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  • The Use of Catheter-based Digital Subtraction Angiography in the Initial Workup of Vascular Etiology for Spontaneous Intracranial Hemorrhage

    Final Number:
    1131

    Authors:
    Phillip Choi; Xiaoran Zhang MS; Ramesh Grandhi MD; Tudor Jovin MD; Brian T. Jankowitz MD; Ashutosh Jadhav; Andrew F. Ducruet MD

    Study Design:
    Other

    Subject Category:

    Meeting: Congress of Neurological Surgeons 2015 Annual Meeting

    Introduction: Intracranial hemorrhage (ICH) is associated with the highest rates of morbidity of all strokes. A subset of ICH occurs secondary to an underlying vascular abnormality, and effective recognition and management of these lesions may prevent rebleeding. Despite the prevalence of non-invasive studies including magnetic resonance imaging (MRI) and computed tomographic angiography (CTA), digital subtraction angiography (DSA) remains the gold standard for these lesions. The use of DSA in the workup for ICH is limited by its risks; however, MRI and CTA are limited in their ability to resolve small vascular lesions.

    Methods: Retrospective review of a prospectively maintained database of 396 patients presenting with spontaneous ICH at our institution between 7/2013-7/2014 identified 115 patients who underwent DSA as part of the workup. Patients with concurrent subarachnoid hemorrhage were excluded, and the remaining 84 ICH patients were analyzed. DSA was performed as first-line investigation in young patients without significant medical co-morbidities.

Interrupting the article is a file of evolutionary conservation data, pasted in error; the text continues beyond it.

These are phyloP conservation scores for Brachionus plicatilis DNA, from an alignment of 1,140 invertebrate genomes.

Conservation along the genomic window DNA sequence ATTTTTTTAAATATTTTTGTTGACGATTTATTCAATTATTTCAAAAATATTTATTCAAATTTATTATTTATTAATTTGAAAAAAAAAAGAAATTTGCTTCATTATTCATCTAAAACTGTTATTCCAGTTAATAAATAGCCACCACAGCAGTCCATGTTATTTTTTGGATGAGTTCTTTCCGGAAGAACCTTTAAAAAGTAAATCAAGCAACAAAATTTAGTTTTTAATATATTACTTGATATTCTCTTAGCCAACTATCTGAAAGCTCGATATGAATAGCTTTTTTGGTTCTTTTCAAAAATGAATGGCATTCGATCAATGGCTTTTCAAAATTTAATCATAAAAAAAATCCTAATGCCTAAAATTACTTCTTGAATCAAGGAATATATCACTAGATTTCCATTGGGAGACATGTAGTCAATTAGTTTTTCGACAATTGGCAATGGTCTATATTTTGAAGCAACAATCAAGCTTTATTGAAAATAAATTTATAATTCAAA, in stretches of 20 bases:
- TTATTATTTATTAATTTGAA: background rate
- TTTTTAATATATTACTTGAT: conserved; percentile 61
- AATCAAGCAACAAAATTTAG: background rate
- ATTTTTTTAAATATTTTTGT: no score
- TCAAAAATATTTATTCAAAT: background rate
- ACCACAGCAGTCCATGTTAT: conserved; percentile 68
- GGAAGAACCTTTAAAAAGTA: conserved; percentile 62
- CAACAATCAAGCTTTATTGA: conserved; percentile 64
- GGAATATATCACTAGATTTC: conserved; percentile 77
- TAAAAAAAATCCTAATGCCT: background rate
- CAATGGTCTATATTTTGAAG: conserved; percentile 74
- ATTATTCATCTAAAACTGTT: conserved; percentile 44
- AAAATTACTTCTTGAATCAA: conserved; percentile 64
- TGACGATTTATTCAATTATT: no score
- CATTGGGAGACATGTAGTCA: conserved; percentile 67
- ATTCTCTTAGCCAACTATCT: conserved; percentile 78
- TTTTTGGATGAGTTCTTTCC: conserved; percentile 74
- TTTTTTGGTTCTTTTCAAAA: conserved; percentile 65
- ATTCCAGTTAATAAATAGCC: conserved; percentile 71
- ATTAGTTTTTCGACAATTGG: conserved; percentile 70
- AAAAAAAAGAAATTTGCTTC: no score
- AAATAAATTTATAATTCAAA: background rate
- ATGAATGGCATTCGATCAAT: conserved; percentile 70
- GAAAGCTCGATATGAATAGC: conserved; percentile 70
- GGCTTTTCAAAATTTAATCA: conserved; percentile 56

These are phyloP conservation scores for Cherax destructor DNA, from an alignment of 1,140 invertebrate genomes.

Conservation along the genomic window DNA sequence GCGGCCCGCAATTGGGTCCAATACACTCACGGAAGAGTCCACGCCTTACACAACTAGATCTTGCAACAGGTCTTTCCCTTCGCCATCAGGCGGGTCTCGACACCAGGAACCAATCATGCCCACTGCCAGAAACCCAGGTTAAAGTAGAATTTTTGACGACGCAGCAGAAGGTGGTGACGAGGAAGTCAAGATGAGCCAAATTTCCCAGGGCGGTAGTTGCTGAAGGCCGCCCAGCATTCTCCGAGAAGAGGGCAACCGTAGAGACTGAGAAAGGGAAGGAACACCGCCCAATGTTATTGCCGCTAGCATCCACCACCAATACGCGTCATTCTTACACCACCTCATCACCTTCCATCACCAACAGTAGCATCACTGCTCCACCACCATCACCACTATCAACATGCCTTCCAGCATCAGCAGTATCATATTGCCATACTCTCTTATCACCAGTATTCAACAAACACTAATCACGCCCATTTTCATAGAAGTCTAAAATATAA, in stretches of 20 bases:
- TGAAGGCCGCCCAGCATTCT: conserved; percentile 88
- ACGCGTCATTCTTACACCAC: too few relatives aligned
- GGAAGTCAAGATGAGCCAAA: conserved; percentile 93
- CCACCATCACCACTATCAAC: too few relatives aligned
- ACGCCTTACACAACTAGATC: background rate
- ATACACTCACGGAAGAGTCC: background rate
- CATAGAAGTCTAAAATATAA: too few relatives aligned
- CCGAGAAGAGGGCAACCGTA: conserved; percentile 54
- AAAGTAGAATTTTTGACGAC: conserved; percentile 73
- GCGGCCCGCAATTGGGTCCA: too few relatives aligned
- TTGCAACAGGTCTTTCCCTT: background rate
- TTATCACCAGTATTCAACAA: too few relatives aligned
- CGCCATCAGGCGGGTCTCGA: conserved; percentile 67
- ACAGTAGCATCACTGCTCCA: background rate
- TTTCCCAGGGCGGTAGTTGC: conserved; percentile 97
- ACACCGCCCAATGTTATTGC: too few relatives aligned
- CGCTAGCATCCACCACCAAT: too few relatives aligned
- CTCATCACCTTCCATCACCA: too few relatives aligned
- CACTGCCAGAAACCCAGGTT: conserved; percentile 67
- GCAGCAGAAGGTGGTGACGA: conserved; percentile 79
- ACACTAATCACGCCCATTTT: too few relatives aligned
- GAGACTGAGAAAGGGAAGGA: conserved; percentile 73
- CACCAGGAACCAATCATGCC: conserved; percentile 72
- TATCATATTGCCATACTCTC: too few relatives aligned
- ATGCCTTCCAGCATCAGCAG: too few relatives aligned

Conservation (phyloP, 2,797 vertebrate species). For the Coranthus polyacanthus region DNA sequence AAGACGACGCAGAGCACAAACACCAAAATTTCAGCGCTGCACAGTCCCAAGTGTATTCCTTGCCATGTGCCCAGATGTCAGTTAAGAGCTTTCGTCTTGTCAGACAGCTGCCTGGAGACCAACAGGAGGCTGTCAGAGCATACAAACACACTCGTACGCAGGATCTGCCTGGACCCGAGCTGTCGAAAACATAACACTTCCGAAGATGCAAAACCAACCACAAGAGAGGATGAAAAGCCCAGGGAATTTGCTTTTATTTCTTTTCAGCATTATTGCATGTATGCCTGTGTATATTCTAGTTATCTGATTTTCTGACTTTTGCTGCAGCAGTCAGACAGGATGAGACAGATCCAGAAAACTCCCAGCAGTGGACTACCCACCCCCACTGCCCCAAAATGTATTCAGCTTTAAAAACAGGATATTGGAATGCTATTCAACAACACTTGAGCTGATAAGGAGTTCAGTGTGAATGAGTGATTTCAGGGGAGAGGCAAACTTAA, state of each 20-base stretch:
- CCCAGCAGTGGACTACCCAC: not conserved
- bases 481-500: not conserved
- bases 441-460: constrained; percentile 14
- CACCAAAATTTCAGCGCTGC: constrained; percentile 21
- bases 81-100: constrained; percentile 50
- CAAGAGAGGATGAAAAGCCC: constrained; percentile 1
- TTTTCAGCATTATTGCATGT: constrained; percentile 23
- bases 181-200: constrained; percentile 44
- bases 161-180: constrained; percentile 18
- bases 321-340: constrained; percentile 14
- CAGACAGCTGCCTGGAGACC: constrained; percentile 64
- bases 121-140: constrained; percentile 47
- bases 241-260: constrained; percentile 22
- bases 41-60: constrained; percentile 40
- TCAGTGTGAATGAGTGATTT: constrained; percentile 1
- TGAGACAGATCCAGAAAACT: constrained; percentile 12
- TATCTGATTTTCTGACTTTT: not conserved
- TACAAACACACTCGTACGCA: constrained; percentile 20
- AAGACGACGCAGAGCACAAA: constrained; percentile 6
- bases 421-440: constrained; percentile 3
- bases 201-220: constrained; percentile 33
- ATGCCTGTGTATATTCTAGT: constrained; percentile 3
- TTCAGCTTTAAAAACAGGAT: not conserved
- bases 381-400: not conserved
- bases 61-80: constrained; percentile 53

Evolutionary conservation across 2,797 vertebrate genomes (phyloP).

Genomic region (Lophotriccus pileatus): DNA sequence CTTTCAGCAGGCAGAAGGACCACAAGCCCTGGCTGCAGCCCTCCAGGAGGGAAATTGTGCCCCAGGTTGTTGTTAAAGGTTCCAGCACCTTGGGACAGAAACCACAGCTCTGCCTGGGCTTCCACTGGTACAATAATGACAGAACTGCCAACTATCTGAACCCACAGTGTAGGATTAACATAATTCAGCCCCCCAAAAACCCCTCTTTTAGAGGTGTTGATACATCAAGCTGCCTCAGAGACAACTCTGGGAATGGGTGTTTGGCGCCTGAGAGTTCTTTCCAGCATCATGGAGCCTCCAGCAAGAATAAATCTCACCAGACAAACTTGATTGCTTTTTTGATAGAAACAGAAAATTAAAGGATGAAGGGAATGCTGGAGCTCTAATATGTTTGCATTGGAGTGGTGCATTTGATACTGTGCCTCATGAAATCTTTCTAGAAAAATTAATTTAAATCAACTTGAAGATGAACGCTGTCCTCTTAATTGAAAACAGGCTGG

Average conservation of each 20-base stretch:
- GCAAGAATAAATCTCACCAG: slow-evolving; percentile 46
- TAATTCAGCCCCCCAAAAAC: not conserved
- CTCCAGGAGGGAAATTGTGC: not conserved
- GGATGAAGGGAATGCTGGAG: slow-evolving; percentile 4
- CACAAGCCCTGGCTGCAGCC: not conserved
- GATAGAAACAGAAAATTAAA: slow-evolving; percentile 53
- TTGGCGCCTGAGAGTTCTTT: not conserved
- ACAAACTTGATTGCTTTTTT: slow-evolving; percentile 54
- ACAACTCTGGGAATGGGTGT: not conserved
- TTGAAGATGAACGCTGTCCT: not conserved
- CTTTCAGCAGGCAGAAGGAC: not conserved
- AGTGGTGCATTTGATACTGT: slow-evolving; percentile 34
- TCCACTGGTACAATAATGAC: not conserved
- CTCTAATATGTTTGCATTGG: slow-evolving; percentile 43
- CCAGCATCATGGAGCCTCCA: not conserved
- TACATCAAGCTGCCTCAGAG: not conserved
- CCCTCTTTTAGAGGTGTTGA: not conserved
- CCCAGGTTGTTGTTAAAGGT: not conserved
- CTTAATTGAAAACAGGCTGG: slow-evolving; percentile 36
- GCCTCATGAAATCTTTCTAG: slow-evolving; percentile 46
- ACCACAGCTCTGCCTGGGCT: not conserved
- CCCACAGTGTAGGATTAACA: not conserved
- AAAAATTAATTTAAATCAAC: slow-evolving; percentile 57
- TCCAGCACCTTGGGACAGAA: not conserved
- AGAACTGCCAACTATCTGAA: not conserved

Results: The median age of patients was 57 years old, 54% had a diagnosis of hypertension, and 18% were diabetic. Only 31% of the patients were on anti-platelet therapy, and 14% were on anti-coagulation at the time of presentation. A vascular etiology was found in 26% of the patients evaluated with DSA, including cerebral aneurysm (4%), arteriovenous malformation (13%), Arteriovenous fistula (1%), venous sinus thrombosis (4%), vasculopathy (2%), and pseudoaneurysm (1%). Importantly, in patients with positive DSA 32% had negative findings on non-invasive imaging studies. Only one patient (1%) suffered a complication, a groin hematoma that was managed conservatively.

    Conclusions: DSA remains essential in the diagnosis of vascular etiology for ICH, particularly in a preselected high-yield population of young patients with low rates of medical co-morbidities. In this population, DSA can be safely performed and may minimize the need for multiple non-invasive studies and may expedite treatment of these lesions.

    Patient Care: Identifying the population of patients with ICH who would benefit the most from DSA as a part of initial workup will result in improvement in patient care. This is achieved by a reduction in redundant imaging, and expedited treatment to prevent rebleeding.

    Learning Objectives: DSA can be safely performed and may minimize the need for multiple non-invasive studies and may expedite treatment of these lesions.

    References:

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